Wherever and whenever possible, take the time to have a conversation with the person you are with to find out if they would like to experience some music. Is right now a good time for music or would another time be more appropriate?
Be a musical detective and find out what music is meaningful and significant to the individual. Be aware that their musical choices will be connected to past experiences, which may trigger memories.
Be mindful of the individual’s state of being and support choice making wherever and whenever possible. Try and offer a range of musical activities – what type of musical experience would be most beneficial and appropriate? Would an interactive group activity be stimulating and enlivening or would listening sensitively to a playlist be more appropriate?
There is a bank of resources available to help you bring music into the lives of people living with dementia. We hope these online toolkits will inspire and support you to bring music into the lives of the people you care for. It can be achieved on any budget, and the benefits can be remarkable for everyone involved.
- Toolkit for Musicians
- Toolkit for Care Homes
- Singing tutorials and tips for care staff
- Get started making a playlist
Remember that music can elicit whole body responses. Movement can support the integration of emotional, cognitive and physical aspects of an individual. It can increase endorphin levels, aiding relaxation and sense of wellbeing. Engaging people living with dementia in singing and movement can reduce agitated behaviours and help to redirect attention. Remember that minimal movements can be full of meaning and expression.
Be aware of the environment – too much background or environmental noise can be distracting and cause sensory over-stimulation. For example, switch off the TV if you’re also going to listen to recorded music or run a live, interactive session.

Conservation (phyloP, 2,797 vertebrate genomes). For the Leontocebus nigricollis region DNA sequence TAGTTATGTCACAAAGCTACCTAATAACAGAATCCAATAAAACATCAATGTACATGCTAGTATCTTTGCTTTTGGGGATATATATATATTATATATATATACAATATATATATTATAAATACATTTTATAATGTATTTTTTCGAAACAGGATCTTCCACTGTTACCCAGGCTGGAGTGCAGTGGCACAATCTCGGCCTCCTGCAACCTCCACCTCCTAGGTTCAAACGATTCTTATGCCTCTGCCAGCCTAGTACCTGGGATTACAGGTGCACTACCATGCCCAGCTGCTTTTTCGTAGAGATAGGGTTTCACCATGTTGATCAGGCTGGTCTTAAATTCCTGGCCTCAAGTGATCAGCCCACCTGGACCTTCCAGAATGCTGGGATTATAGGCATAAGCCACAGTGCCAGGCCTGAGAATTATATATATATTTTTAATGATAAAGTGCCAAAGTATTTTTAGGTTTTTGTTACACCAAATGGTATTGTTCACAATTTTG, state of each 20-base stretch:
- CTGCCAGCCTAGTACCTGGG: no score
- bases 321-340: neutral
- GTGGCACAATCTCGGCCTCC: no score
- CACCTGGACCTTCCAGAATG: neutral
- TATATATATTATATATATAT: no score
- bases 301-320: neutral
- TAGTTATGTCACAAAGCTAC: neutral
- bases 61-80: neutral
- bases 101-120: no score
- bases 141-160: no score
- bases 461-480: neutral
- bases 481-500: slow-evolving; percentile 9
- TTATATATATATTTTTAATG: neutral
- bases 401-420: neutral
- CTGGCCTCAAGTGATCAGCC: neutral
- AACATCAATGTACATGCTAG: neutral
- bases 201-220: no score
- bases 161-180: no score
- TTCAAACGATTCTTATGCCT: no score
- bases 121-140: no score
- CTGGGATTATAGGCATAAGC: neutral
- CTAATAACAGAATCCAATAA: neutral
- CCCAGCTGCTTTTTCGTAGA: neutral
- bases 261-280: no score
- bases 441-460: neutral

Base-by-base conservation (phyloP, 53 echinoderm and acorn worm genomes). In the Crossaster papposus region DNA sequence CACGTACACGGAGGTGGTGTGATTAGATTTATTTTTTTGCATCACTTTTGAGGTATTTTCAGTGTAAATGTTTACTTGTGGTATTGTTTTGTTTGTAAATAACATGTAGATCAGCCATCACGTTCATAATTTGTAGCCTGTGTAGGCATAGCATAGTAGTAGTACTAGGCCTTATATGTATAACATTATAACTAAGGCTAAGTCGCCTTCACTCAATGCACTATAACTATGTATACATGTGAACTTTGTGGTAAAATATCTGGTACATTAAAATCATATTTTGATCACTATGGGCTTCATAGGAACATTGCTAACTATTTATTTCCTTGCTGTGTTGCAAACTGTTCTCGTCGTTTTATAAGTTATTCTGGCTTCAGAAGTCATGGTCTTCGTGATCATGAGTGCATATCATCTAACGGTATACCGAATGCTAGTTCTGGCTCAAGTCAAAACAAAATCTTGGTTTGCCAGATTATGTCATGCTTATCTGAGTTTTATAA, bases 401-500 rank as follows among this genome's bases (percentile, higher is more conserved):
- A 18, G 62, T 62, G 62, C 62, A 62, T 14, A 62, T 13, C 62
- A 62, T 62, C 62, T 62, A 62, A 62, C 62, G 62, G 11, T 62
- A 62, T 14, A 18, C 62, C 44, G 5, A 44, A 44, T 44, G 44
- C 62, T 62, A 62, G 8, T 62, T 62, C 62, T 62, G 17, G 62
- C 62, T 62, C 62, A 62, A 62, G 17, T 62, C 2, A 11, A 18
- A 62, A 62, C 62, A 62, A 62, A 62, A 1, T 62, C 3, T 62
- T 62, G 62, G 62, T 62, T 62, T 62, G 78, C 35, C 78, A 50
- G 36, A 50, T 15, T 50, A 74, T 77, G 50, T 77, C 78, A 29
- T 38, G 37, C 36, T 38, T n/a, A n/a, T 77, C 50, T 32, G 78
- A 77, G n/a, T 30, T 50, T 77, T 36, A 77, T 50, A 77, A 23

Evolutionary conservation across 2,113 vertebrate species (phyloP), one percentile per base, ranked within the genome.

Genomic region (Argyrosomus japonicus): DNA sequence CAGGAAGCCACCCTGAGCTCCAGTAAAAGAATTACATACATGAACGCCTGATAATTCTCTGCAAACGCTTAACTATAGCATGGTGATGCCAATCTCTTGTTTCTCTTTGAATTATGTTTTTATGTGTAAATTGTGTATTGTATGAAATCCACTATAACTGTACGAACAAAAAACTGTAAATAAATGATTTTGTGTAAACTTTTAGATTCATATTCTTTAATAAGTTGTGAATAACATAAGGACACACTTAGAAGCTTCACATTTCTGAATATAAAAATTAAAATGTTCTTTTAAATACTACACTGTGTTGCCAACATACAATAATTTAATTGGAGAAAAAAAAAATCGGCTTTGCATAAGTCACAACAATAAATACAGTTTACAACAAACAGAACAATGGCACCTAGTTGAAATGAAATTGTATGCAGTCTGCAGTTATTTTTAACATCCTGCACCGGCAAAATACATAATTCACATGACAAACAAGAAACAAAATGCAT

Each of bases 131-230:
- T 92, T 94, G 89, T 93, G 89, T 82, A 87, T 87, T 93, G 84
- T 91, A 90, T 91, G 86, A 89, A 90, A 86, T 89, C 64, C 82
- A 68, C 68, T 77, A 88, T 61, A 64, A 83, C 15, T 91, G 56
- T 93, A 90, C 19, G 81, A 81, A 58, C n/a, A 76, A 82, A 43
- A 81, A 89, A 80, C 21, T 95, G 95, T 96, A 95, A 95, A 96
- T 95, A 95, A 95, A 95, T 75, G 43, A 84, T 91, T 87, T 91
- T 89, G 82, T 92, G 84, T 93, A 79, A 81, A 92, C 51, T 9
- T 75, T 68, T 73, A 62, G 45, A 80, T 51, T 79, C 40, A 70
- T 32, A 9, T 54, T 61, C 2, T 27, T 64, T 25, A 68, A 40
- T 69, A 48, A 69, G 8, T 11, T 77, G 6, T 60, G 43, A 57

Familiar music can play a really important role but so too can unfamiliar music. Don’t limit someone’s sound world because of your likes and dislikes – try to keep an open ear.
Recorded music should be constant and not interrupted by commercials, news or commentary. This could cause confusion and disorientate the person listening to music.
Speak with the musicians coming into the care setting, ask if you can support them in their sessions and ask for tips on how to use music if you are unsure or would like to increase your skills and confidence with using music.
How do care staff feel about music?
Our very own Programme Director Grace Meadows is delighted to be participating in this year’s Caregiver Smile Summit, which is a virtual summit that provides everyday practical tips and solutions, for carers, that can be applied everyday. Grace will be discussing the power of music in dementia care via a video interview, which will be published on the 1 November 2019. The entire event is online so you will be able to stream videos with internet access on your phone, tablet, or computer. www.caregiversummit.org